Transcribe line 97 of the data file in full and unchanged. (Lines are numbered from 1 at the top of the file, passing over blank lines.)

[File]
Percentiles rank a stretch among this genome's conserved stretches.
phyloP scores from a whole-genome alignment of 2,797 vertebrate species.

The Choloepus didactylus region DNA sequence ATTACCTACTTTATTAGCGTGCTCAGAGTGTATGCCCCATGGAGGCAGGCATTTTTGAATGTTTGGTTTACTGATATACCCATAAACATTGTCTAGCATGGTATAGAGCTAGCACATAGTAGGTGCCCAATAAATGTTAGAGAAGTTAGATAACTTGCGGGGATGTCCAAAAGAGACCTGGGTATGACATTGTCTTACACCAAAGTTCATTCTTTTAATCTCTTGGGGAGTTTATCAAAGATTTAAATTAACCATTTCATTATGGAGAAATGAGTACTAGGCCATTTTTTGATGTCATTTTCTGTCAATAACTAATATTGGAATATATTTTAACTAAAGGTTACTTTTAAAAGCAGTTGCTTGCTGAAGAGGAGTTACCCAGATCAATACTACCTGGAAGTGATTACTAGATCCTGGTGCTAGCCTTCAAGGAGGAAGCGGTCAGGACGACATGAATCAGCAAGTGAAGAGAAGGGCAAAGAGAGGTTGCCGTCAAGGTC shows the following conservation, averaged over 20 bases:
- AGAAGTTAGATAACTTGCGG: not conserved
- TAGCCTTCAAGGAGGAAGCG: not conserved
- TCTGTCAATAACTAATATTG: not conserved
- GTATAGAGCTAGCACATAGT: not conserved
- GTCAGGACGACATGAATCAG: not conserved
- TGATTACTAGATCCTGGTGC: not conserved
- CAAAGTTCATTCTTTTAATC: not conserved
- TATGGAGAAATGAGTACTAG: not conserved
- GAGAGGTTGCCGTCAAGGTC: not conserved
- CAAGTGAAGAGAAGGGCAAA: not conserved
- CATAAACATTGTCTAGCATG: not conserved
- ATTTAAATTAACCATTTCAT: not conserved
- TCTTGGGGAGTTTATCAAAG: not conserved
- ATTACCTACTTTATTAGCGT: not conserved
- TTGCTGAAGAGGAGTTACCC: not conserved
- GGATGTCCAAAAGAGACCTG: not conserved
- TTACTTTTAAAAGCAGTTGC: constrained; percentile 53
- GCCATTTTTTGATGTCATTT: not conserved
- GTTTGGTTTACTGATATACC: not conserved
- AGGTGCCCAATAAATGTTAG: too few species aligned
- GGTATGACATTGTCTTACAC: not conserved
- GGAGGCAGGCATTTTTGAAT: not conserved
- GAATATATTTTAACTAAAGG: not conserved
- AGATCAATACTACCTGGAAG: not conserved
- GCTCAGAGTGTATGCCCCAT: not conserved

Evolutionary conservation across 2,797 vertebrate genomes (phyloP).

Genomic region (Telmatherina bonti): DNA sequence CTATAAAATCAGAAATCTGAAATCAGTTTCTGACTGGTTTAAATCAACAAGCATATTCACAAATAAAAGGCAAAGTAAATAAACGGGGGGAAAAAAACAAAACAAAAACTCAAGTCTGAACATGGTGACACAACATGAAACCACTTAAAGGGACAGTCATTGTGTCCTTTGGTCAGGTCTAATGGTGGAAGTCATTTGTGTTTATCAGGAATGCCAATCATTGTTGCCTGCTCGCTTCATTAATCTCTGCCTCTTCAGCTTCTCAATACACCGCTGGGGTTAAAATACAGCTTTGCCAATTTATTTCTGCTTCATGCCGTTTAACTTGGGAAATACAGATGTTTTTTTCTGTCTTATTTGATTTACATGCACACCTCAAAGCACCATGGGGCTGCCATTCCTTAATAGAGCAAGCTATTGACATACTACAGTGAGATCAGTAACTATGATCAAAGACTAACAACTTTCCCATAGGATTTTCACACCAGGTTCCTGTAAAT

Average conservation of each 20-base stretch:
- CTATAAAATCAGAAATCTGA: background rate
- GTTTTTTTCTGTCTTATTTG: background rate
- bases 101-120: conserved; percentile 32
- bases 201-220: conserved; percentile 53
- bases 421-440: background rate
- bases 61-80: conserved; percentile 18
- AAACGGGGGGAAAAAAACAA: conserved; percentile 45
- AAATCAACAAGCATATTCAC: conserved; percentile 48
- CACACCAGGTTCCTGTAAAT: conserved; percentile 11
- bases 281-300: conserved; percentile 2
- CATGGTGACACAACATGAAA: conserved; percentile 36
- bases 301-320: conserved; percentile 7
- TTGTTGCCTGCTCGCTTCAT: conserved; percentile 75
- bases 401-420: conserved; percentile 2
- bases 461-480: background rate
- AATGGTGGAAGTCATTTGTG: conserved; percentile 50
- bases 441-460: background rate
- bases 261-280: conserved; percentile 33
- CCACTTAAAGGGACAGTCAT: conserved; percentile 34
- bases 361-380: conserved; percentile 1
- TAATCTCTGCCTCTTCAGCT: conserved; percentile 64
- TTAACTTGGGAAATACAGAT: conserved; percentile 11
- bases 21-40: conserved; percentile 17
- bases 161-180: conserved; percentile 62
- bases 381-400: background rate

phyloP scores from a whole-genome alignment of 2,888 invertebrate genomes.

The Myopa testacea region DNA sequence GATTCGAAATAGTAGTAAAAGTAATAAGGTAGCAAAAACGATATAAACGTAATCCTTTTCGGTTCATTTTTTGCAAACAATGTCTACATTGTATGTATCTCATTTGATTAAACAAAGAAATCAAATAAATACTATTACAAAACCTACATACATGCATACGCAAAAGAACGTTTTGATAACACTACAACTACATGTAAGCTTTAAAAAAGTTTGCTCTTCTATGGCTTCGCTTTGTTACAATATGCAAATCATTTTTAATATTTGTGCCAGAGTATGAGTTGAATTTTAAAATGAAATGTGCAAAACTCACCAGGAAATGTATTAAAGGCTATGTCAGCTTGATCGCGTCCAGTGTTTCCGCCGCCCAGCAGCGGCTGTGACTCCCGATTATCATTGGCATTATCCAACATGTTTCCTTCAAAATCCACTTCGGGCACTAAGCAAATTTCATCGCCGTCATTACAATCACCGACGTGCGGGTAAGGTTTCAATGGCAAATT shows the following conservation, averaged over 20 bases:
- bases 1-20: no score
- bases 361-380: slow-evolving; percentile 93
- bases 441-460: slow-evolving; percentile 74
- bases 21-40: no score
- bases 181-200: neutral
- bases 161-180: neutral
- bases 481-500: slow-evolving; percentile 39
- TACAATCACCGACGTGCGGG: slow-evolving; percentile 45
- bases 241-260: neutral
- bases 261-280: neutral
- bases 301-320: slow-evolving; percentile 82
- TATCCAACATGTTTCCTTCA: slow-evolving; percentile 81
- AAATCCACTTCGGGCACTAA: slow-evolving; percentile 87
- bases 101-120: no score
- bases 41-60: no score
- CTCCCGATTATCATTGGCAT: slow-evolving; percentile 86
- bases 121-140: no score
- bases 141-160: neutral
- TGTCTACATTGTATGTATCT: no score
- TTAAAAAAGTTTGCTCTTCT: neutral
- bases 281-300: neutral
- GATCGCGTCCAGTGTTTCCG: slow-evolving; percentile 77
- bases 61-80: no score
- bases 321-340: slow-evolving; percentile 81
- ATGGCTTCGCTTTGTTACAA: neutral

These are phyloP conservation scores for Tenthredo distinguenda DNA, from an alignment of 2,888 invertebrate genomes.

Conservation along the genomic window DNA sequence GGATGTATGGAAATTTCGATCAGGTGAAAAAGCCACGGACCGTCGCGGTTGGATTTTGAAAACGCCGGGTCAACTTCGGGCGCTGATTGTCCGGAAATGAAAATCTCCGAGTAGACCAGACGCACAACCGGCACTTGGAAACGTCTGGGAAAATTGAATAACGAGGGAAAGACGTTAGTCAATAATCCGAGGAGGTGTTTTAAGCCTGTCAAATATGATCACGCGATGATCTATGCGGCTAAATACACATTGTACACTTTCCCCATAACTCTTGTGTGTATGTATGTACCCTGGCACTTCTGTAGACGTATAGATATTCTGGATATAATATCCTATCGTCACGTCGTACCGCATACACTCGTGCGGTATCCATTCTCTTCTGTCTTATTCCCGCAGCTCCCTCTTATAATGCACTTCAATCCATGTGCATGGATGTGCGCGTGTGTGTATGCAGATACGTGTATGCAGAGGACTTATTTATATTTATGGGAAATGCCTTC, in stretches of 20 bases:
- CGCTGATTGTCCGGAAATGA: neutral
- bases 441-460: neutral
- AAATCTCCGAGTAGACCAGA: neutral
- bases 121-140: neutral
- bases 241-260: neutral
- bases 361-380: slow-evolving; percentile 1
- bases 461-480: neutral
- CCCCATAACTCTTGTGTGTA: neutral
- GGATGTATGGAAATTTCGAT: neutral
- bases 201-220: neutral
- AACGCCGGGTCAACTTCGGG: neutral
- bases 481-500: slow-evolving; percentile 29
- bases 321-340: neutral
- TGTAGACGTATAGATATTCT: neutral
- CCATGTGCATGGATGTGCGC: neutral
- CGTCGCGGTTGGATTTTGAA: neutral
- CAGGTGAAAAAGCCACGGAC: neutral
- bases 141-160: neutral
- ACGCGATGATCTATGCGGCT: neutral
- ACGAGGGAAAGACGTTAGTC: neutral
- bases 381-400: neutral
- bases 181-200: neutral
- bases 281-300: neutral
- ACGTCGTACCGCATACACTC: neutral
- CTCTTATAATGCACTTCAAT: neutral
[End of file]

- bases 481-500: slow-evolving; percentile 29